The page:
During election season, everyone with a newspaper column or TV show feels entitled to make (transparently partisan) predictions about the consequences of each candidate's election to unemployment/crime/abortion/etc. This kind of pundit chatter, as Silver notes, tends to be insanely inaccurate. But there are also some amazing success stories in the prediction business. I list some chapter-by-chapter takeaways below (though there's obviously a lot depth more to the book than I can fit into a list like this):

1. People have puzzled over prediction and uncertainty for centuries.

2. TV pundits make terrible predictions, no better than random guesses. They are rewarded for being entertaining, and not really penalized for being wrong.

3. Statistics has revolutionized baseball. But computer geeks have not replaced talent scouts altogether. They're working together in more interesting ways now.

4. Weather prediction has gotten lots better over the last fifty years, due to highly sophisticated, large-scale supercomputer modeling.

5. We have almost no ability to predict earthquakes. But we know that some regions are more earthquake prone, and that in a given region an earthquake of magnitude n happens about ten times as often as an earthquake of magnitude (n+1).

6. Economists are terrible at predicting quantities such as next year's GDP. Predictions are only very slightly correlated with reality.
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152 of 168 people found the following review helpful By RichB on November 7, 2012
Format: Hardcover Verified Purchase
This book explains the unerring accuracy for Nate SIlver's election predictions using Bayesian statistics. The BEST part of the book for me was that I finally understand Bayes' analysis. I used quite a few sophisticated statistical tools in my work (retired as reliability physics expert for semiconductor devices, aka chips), but I was never able to grasp Bayes Theorem until now. Wikipedia's "tutorial" was far too complicated even for a PhD, but Nate provided a simple version that a layman can understand ... and he did it using a hilarious example (look for "cheating"). In fact, I am so impressed with Bayes' analysis that I am thinking about writing a corollary to my two best technical papers grafting a Bayesian view.
Returning to the election prediction issue, consider that each poll of 1000 people has a sampling error of +-5%, easily derived from Poisson statistics. However, when one pools the results from say 25 polls (and removes bias), the sample size is increased by 25-fold, which reduces the sampling error by 5-fold, down to +-1%. Thus, one can make confident predictions over differences FAR smaller than the usual sampling error. When one combines Bayesian pooling with a state-by-state analysis, one can make astonishingly accurate predictions ... Nate predicted ALL 50 states correctly, so his electoral count was exactly on reality as well when fractional electoral counts are eliminated.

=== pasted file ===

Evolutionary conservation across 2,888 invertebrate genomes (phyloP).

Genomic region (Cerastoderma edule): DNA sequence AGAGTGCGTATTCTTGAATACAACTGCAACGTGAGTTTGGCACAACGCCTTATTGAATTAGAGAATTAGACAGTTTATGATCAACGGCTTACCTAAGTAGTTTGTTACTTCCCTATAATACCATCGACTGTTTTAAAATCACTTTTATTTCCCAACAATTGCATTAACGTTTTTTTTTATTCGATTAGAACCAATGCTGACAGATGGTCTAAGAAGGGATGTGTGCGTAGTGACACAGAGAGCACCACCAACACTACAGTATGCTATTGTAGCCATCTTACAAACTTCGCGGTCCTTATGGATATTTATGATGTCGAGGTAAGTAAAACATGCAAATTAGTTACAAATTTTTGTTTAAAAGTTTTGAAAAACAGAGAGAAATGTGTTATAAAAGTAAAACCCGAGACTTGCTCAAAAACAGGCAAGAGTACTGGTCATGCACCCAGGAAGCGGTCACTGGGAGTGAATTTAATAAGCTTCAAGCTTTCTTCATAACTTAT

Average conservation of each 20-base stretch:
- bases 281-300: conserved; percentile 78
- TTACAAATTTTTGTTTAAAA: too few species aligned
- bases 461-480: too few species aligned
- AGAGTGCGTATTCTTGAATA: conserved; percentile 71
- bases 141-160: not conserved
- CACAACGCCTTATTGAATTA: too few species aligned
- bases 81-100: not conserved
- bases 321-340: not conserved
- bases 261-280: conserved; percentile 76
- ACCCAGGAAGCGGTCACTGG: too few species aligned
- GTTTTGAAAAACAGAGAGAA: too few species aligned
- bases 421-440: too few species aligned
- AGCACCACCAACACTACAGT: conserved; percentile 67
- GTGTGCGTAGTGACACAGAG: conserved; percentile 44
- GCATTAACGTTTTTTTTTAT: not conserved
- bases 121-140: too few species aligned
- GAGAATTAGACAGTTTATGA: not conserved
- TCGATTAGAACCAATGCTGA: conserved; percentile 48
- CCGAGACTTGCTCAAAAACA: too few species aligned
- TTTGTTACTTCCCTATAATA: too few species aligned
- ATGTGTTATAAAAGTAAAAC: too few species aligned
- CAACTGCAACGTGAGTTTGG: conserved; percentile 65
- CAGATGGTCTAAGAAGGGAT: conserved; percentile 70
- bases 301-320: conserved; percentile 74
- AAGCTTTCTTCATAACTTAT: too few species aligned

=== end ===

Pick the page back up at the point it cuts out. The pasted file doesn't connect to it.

Buy the book as it is educational and fun to read.
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531 of 644 people found the following review helpful By Ilya Grigoriev on September 30, 2012
Format: Hardcover
This book was a disappointment for me, and I feel that the time I spent reading it has been mostly wasted. I will first, however, describe what I thought is *good* about the book. Everything in this book is very clear and understandable. As for the content, I think that the idea of Baysean thinking is interesting and sound. The idea is that, whenever making any hypothesis (e.g. a positive mammogram is indicative of breast cancer) into a prediction (for example, that a particular woman with a positive mammogram actually has cancer), one must not forget to estimate all the following three pieces of information:

1. The general prevalence of breast cancer in population. (This is often called the "prior": how likely did you think it was that the woman had cancer before you saw the mammogram)

2. The chance of getting a positive mammogram for a woman with cancer.

3. The chance of getting a positive mammogram for a woman without cancer.

People often tend to ignore items 1 and 3 on the list, leading to very erroneous conclusions. "Bayes rule" is simply a mathematical gadget to combine these three pieces of information and output the prediction (the chance that the particular woman with a positive mammogram has cancer). There is a very detailed explanation of this online (search Google for "yudkowsky on bayes rule"), no worse (if more technical) than the one in the book. If you'd like a less technical description, read chapter 8 of the book (but ignore the rest of it).

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Now for the *bad*. While the Baysean idea is valuable, its description would fit in a dozen of pages, and it is certainly insufficient by itself to make good predictions about the real world.